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Test Pushdown

Census ground operation extended through end of October…for now

Posted on Monday, October 5, 2020 at 10:26 am

Though originally scheduled for October 5, the 2020 Census count will continue through October 30 according to a recent release from the Census Bureau. The constitutionally mandated task of counting the people in the nation takes place every 10 years and is a massive operation of infrastructure and personnel. The Census dictates the representation in the US House as well as a wide variety of funding avenues from both federal and state opportunities for local communities. With the most recent self-report data, Grundy County shows only slightly more than 48 percent of its population counted based on previous trends. Several local municipalities show low turnout for such an important factor for the county. The US Census Bureau has stiff penalties for workers that share information gathered even to other government entities. There are several ways that residents can make sure that Grundy “gets its due” by way of multiple outlets to be counted.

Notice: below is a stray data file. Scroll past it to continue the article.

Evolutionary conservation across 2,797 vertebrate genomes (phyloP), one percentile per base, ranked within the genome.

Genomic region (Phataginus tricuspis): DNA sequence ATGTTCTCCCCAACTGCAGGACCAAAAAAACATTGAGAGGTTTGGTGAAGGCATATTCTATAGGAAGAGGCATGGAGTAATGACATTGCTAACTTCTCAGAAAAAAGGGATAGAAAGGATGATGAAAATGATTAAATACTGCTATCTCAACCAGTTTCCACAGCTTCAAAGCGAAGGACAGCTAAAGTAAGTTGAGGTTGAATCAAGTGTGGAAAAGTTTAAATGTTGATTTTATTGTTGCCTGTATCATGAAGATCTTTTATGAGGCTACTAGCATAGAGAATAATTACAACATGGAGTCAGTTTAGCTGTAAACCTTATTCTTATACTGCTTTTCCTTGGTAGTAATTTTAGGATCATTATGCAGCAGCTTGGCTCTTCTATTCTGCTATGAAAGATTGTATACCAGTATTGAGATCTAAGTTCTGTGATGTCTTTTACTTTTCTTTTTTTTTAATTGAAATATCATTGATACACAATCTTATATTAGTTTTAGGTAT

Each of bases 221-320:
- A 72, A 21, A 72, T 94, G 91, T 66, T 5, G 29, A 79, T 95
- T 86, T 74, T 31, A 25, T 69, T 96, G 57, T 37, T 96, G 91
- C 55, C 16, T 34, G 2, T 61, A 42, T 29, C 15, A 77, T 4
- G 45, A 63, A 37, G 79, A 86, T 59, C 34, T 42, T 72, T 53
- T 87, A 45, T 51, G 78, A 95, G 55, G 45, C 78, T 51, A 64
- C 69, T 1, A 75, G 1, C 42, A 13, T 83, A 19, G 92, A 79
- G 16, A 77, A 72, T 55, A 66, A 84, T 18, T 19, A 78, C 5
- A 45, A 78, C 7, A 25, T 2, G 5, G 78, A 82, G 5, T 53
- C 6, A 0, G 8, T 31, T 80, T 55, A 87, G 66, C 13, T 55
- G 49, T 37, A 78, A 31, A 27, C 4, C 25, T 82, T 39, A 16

According to the US Constitution, and the US Code since 1954, the federal government is tasked with counting for every person in the country. Neither the constitution nor the US Code explicitly spells out how the count is to be completed which gives the US Census Bureau the latitude to operate taking advantage of new technologies as it becomes available. During the 2010 Census, 635,000 people were employed to take the national count.

Though the overall number of representatives in the US House was capped at 435 in 1929, who was represented was based on the apportionment of the population. In other words, this decade the state of California may have had 53 US House representative districts but if there was a shift of the population that moved from California to Tennessee one might see the number of total seats in Tennessee rise and California’s seat decline based on the Census. Hundreds, if not thousands, of various grant and low interest loan programs backed by the federal government are tied to the Census count. Those might include low-income housing, education, and infrastructure revenues just to name a few.

As it stands with the most recent data available, Grundy County shows the self-report numbers for various towns to be low for this stage of the count. Coalmont, Tracy City, and Gruetli-Laager all report less than half of their residents have self-reported. Altamont and Palmer report 50.5 percent and 51.1 percent, respectively, for their residents’ self-report numbers. However, pursuant to the same information database the statewide total percentage enumerated as above 99 percent. Residents are still encouraged to report if they have not already submitted their household. Residents can either fill their household information online at URL or call, toll-free, 844-330-2020. The county certainly needs a most complete count to avail the county and the various towns to several of the federal programs.